There wasn’t a single healthcare provider not impacted tremendously by COVID. As the whole braced for and rode the waves of confusion and fear in the wake of a pandemic, our first line of defense – healthcare providers – had to bravely dive into the unknown. Meanwhile, everything about their profession, their policies, and their means to help patients was under the microscope. The definition of “essential workers” varied by state, and unfortunately drew a line in the sand when it came to who could effectively remain on the front lines to fight. In hindsight (always 20/20, right?), this left behind an incredibly strategic group of healthcare providers: Home Health Agencies (HHAs).

Not all states excluded Home Health Agencies from their definition of Essential Workers (initially or ever), but many did. Sure, the idea of going into another person’s home during lockdown didn’t seem intuitive. But consider the potential implications of either ambulating a patient from a care facility or home care, or bringing more folks into hospitals and care settings as infection rates increased? While we absolutely don’t envy those who had to make so many of these early, critical calls, what has been interesting to observe is how many of the post-pandemic issues facing home health providers are representative of long-standing pain points for specialists that many patients rely on for their health and well-being.

Home Care Delivery Requires Nimble Technology that Enables Quality Care

A unique aspect of home health care delivery is the reality that providers must show up with all the tools and supplies necessary to provide care outside of a hospital or clinical setting. There isn’t a storeroom of disposables or PPE, no network to tap into for records and referrals.

A May 2021 article from the Office of The Assistant Secretary for Planning and Evaluation (ASPE), under the Department of Health and Human Services (HHS), reporting findings from surveys collected not only from HHAs directly, but also advocacy groups working on their behalf and available literature to report how home care was faring post-pandemic. One of the pain points that surfaced in response to the changing climate of healthcare is the increased need for fast communication among home care providers and their agencies. From trying to comply with the most current prevention recommendations to keeping providers in the field equipped with access to medical information for their patients, the lack of a physical hub means that technology is leaned on even more heavily to facilitate mobile patient care.

On-prem solutions and point-to-point connections are not going to unleash the kind of flexibility and empowerment that HHAs need to serve patients exactly where they are…quite literally. Tapping into a care network, accessible on any device with WiFi, is the kind of solution that benefits healthcare providers wherever they need to go to cultivate better outcomes and improve quality of life. After all, chronic conditions don’t ease up because of a global healthcare crisis. As we know all too well, they need more attention than ever before. And home care steps into that need.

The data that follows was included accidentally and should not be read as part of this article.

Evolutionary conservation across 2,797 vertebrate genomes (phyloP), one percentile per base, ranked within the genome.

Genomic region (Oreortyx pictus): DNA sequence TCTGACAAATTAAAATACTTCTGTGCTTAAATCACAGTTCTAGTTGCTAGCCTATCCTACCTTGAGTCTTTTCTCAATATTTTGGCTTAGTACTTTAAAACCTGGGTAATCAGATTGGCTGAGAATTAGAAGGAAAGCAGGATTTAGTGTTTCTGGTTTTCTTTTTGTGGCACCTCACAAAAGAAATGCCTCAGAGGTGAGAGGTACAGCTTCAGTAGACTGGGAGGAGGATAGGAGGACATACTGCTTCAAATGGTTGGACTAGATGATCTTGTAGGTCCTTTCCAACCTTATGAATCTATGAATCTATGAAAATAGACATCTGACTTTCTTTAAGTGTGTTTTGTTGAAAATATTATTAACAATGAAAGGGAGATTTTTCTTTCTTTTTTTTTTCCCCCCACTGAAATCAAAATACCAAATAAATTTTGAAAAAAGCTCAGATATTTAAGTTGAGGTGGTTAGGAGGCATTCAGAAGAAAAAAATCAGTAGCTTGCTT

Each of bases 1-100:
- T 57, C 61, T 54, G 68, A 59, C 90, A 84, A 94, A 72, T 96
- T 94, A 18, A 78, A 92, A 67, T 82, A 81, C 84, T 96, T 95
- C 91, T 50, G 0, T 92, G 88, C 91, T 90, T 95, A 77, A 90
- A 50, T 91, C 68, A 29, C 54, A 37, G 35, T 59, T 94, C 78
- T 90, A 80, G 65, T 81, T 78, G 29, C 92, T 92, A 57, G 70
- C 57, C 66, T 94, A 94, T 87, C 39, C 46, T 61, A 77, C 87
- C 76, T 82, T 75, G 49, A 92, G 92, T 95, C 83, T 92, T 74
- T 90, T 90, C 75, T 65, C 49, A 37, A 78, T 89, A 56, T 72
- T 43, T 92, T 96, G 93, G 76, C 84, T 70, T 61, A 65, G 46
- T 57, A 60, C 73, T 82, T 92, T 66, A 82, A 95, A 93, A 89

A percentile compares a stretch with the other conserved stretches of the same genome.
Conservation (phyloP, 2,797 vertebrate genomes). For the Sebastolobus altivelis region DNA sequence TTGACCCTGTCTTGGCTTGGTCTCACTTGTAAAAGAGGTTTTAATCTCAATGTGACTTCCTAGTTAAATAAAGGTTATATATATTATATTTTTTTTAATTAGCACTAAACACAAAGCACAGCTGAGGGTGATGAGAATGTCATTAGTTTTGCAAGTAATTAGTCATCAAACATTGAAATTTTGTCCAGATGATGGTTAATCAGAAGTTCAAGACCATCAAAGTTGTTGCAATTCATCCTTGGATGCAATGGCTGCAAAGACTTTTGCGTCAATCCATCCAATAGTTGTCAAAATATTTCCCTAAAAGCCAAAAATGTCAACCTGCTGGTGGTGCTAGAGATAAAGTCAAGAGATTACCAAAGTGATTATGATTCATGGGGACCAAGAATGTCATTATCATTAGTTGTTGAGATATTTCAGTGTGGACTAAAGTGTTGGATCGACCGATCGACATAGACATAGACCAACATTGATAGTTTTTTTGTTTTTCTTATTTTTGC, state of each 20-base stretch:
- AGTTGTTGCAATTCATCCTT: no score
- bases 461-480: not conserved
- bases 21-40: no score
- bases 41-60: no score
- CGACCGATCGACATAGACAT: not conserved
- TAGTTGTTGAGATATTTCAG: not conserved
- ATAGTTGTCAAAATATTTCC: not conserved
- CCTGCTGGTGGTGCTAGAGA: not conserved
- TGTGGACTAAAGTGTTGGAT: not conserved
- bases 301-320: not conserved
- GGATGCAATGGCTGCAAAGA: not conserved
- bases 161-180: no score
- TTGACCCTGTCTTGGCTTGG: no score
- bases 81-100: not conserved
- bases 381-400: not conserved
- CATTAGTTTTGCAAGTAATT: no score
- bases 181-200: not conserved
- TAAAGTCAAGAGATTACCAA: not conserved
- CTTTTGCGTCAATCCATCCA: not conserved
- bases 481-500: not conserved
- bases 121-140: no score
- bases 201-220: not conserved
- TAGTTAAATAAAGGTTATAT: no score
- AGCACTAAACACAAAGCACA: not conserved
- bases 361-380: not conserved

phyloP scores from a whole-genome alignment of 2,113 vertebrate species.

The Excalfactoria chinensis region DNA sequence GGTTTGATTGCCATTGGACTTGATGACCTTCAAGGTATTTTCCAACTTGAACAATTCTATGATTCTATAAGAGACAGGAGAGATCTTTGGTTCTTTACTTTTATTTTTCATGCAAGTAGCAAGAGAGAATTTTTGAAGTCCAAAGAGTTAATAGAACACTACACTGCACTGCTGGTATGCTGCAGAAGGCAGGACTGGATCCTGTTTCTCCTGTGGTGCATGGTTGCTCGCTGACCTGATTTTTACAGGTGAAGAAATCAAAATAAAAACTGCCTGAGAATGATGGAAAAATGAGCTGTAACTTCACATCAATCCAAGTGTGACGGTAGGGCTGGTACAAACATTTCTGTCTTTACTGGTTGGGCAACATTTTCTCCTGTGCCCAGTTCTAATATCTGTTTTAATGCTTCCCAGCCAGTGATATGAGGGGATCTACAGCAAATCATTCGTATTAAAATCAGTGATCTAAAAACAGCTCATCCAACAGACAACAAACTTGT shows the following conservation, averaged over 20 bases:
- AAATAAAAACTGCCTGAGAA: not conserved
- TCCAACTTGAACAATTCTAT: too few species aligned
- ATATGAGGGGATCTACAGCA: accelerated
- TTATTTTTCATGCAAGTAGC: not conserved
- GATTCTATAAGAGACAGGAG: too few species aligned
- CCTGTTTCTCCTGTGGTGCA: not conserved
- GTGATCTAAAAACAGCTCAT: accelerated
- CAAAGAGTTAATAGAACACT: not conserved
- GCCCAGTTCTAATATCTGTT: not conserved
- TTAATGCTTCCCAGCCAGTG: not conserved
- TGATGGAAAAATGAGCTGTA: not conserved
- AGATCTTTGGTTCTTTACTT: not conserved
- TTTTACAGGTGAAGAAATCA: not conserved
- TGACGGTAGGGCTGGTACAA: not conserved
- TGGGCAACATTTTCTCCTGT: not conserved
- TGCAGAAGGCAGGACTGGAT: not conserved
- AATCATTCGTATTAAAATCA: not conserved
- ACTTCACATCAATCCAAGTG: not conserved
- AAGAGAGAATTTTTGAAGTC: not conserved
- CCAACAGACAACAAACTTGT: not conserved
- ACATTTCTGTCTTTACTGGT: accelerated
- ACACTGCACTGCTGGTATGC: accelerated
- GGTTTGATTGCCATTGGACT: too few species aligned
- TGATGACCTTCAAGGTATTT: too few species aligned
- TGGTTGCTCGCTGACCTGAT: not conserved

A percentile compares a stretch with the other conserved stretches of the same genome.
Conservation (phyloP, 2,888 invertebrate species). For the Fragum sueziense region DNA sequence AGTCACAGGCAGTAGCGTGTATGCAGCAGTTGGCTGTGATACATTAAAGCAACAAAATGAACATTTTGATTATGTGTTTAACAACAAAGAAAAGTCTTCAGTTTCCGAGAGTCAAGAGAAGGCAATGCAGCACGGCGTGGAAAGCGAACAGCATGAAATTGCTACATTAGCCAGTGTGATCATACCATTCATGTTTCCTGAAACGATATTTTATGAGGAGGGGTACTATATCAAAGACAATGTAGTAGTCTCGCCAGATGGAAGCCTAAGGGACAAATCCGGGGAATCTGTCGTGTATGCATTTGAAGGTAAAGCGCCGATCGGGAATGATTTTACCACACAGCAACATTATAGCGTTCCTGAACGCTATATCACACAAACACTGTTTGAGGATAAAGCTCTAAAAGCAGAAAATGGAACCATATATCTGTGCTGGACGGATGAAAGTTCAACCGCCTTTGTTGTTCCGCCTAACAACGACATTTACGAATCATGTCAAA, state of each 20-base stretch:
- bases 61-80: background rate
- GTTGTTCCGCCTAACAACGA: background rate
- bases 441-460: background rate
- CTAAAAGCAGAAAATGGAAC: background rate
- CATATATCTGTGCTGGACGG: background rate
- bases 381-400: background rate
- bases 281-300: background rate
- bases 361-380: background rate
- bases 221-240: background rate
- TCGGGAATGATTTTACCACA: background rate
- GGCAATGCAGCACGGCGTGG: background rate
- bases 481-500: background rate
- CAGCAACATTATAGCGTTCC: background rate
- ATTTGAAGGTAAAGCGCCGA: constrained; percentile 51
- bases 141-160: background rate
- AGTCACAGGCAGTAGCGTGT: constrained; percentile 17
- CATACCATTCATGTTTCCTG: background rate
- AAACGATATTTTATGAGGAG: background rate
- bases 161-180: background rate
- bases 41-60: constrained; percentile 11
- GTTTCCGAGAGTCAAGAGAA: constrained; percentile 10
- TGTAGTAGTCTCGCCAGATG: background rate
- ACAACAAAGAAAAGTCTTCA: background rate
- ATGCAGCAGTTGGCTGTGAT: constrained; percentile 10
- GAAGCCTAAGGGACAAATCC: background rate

Telehealth Solutions take Center Stage During COVID…Despite Lack of Reimbursement for many including Home Health Agencies

Where telehealth solutions are often just what the doctor ordered (I get one of those, right?), it may be surprising to hear that the use of telemedicine by home care providers (among others) is not reimbursed by Medicare. Despite reimbursement roadblocks, Home Health Agencies continue to offer telehealth services, including remote patient monitoring because they have experienced firsthand how it can save lives. Medicaid has provided some reimbursement, albeit generally below an acceptable rate to providers and temporary in nature (thus far).

In 2020, the CARES Act granted CMS the authority to waive Medicare coverage and payment rules for telehealth services. Organizations including the National Association in Support of Long-Term Care and American Telehealth Association (ATA) have been advocating that Congress make permanent CMS’ flexibilities on telehealth and remote patient monitoring and to support the Expanded Telehealth Access Act of 2021, which would permanently expand telehealth coverage under the Medicare program. Their efforts are clearly paying off. According to a recent press release by ATA commending Congress for extending telehealth flexibilities for at least five months after the official expiration of the public health emergency (PHE).

Telehealth will most likely survive, especially if initiatives such as the Choose Home Care Act of 2021 become a reality – which would enable patients to select a Medicare home health benefit that would allow them to go home after a hospital stay with a wider array of home health benefits than conventional home health.

Embracing Technology to Advance Healthcare

Sometimes, the technology is there, but it takes a bit for the industry to adapt and accept viable care delivery methods. At Kno2 we advocate for technology that is simple and approachable to everyone, everywhere, and we’re optimistic that retrospectives on the pandemic experience for valued healthcare providers like HHAs will highlight the need to embrace new, flexible tools that enable communication and connectivity between providers…whether they’re in the hospitals or in homes.